CD95 polymorphisms are associated with susceptibility to MS in women: A population-based study of CD95 and CD95L in MS

Orhun H. Kantarci, David D. Hebrink, Sara J. Achenbach, Elizabeth J. Atkinson, Mariza De Andrade, Cynthia T. McMurray, Brian G. Weinshenker

Research output: Contribution to journalArticlepeer-review

31 Scopus citations

Abstract

CD95/CD95L interaction results in activation-induced apoptosis thereby regulating clonal expansion of T cells outside the thymus. Genetic defects in this system result in autoimmune lymphoproliferation in mice and men. CD95-induced cell death may be defective in MS. We studied the association of CD95 and CD95L polymorphisms with MS in 221 unique patients representing 79% ascertainment in Olmsted County, MN, and 442 gender-, age- and ethnicity-matched controls. Being a homozygote for the G allele of CD95 5′(-670)*A→G SNP (p=0.034; OR: 1.59, 95% CI: 1.06-2.38) and for the C allele of CD95 E7(74)*C→T SNP (p=0.007; OR: 1.73, 95% CI: 1.17-2.56) increased susceptibility to MS exclusively in women. There was strong but incomplete linkage disequilibrium between the two markers (p<0.001; D′=0.546). Homozygosity for 5′(-670)*A or E7(74)*C explained 28% of risk of MS in women but 0% of the risk in men in Olmsted County, MN. Our results agree with the previously published studies and highlight that the association of the polymorphisms is restricted to women with MS. We did not find an association between CD95L and susceptibility to MS nor CD95 or CD95L and age of onset, disease course and disease severity.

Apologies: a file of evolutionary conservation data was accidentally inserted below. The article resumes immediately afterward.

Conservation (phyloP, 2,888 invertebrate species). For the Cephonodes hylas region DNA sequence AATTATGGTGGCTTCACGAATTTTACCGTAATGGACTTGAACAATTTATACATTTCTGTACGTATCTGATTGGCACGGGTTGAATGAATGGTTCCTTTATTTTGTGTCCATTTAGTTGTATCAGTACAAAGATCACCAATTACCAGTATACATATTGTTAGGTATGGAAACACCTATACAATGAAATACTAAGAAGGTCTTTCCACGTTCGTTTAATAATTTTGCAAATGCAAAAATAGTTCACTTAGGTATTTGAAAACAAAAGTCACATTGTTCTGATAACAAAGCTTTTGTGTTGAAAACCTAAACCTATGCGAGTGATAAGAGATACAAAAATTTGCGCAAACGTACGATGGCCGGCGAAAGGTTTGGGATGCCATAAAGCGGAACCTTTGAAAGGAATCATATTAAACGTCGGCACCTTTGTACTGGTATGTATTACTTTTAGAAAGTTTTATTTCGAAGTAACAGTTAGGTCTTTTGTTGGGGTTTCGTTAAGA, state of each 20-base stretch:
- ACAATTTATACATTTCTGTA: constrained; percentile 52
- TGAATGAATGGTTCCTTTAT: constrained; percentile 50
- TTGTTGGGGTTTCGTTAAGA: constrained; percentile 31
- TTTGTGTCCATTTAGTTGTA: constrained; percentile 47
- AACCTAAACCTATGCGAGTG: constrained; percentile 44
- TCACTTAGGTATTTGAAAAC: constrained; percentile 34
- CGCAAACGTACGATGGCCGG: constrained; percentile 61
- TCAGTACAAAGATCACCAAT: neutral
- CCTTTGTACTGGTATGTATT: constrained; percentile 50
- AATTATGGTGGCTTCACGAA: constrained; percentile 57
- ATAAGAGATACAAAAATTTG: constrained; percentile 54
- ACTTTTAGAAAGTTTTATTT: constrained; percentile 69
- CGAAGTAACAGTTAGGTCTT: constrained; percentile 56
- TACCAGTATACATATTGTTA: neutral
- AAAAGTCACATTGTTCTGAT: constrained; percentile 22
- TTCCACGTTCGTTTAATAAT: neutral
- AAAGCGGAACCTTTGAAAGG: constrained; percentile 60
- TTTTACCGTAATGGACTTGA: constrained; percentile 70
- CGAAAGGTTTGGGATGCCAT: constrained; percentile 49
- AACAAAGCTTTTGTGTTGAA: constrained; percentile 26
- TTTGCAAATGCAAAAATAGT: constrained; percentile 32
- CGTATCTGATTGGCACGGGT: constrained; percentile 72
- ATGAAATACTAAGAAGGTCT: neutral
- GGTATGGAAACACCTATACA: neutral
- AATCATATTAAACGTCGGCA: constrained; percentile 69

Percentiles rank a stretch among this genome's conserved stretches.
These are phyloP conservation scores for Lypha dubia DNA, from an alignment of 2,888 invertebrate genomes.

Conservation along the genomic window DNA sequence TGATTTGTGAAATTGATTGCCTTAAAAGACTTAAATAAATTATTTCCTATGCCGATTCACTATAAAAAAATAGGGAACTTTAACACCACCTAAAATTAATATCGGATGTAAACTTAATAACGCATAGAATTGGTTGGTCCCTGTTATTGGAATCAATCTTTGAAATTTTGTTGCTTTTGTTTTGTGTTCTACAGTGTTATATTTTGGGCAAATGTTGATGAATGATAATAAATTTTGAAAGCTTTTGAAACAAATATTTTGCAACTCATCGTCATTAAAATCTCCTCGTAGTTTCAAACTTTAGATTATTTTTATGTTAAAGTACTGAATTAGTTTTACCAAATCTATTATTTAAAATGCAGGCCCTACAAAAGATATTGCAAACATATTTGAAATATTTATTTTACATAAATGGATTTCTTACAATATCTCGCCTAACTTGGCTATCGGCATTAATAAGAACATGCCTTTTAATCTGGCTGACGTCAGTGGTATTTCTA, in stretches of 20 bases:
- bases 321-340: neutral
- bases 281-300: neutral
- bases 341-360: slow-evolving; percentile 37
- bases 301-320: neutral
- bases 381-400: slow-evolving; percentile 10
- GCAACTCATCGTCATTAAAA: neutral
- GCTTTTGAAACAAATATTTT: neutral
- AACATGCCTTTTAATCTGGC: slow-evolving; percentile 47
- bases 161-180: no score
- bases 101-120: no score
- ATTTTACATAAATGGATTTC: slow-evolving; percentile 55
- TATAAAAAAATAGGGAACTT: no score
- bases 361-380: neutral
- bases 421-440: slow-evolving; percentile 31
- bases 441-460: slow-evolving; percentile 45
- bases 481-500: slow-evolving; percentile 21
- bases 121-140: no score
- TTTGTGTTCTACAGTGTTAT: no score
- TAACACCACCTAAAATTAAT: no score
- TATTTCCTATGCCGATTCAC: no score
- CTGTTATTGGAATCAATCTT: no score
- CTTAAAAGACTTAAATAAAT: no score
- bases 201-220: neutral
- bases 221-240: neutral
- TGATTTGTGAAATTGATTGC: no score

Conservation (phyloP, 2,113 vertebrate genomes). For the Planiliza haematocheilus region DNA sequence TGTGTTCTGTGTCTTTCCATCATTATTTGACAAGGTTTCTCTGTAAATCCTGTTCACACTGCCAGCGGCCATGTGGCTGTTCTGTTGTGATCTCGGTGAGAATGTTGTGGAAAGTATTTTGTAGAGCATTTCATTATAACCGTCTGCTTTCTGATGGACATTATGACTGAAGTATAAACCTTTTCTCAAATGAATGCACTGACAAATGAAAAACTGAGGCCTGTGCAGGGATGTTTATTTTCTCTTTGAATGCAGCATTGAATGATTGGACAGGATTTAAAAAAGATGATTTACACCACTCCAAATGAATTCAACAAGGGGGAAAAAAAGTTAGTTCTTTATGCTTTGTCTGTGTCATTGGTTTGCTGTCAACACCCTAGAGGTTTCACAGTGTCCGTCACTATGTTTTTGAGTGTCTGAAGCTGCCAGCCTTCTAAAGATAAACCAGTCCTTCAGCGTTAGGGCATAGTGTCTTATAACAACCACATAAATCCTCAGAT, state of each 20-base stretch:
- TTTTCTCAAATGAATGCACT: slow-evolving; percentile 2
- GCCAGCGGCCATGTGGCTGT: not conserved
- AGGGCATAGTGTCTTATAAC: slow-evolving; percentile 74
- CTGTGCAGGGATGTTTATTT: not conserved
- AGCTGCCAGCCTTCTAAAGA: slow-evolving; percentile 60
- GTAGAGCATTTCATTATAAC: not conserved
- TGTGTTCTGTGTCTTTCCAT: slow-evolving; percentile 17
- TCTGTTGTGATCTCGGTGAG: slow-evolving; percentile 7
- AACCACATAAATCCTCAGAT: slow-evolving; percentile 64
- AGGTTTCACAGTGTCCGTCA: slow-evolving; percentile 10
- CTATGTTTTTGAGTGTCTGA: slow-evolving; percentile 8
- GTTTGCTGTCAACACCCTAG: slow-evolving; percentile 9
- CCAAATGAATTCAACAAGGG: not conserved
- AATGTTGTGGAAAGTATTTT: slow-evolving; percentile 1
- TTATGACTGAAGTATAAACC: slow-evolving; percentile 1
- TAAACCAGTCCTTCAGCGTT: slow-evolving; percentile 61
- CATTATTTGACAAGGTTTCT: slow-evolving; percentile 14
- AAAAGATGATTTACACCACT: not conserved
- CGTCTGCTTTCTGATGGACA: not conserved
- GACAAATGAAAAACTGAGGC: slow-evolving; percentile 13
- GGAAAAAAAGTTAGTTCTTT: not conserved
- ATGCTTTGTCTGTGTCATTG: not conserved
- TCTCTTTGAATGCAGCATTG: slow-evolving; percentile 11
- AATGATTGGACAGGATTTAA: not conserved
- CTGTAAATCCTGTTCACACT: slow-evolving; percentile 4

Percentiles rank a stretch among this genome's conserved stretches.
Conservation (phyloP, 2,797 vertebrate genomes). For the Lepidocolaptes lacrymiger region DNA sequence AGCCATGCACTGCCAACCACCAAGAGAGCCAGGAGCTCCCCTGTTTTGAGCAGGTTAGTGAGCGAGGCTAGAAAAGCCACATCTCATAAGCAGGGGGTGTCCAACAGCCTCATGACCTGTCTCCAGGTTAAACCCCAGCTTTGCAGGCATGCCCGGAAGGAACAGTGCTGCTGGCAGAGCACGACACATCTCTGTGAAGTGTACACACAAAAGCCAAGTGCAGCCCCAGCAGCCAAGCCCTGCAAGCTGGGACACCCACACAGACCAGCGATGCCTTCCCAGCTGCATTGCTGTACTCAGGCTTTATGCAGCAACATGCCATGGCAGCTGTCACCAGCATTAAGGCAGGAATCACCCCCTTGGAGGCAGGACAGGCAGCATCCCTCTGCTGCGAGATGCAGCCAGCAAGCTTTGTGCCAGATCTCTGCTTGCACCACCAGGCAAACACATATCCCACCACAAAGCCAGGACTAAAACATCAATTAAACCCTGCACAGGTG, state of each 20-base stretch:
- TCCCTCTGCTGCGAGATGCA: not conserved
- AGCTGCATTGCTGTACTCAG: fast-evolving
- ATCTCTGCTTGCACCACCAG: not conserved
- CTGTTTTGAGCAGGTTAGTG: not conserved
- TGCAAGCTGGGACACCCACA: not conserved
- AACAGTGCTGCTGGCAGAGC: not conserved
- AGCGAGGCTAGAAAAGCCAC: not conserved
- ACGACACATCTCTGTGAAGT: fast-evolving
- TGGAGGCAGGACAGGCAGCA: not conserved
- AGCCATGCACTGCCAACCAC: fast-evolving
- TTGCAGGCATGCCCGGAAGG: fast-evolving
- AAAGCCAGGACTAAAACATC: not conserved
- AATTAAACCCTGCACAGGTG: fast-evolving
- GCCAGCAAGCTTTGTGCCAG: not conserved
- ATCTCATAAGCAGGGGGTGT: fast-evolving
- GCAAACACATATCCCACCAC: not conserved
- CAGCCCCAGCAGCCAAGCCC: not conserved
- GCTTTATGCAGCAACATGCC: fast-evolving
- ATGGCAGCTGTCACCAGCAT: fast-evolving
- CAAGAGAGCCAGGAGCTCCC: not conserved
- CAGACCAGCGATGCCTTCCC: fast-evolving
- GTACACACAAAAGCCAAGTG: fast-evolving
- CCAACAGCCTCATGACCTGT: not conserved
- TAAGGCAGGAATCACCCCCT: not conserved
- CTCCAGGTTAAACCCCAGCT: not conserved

Original languageEnglish (US)
Pages (from-to)162-170
Number of pages9
JournalJournal of neuroimmunology
Volume146
Issue number1-2
DOIs
StatePublished - Jan 2004

Keywords

  • CD95
  • CD95L
  • Gender
  • Multiple sclerosis
  • Polymorphism
  • Susceptibility

ASJC Scopus subject areas

  • Immunology and Allergy
  • Immunology
  • Neurology
  • Clinical Neurology

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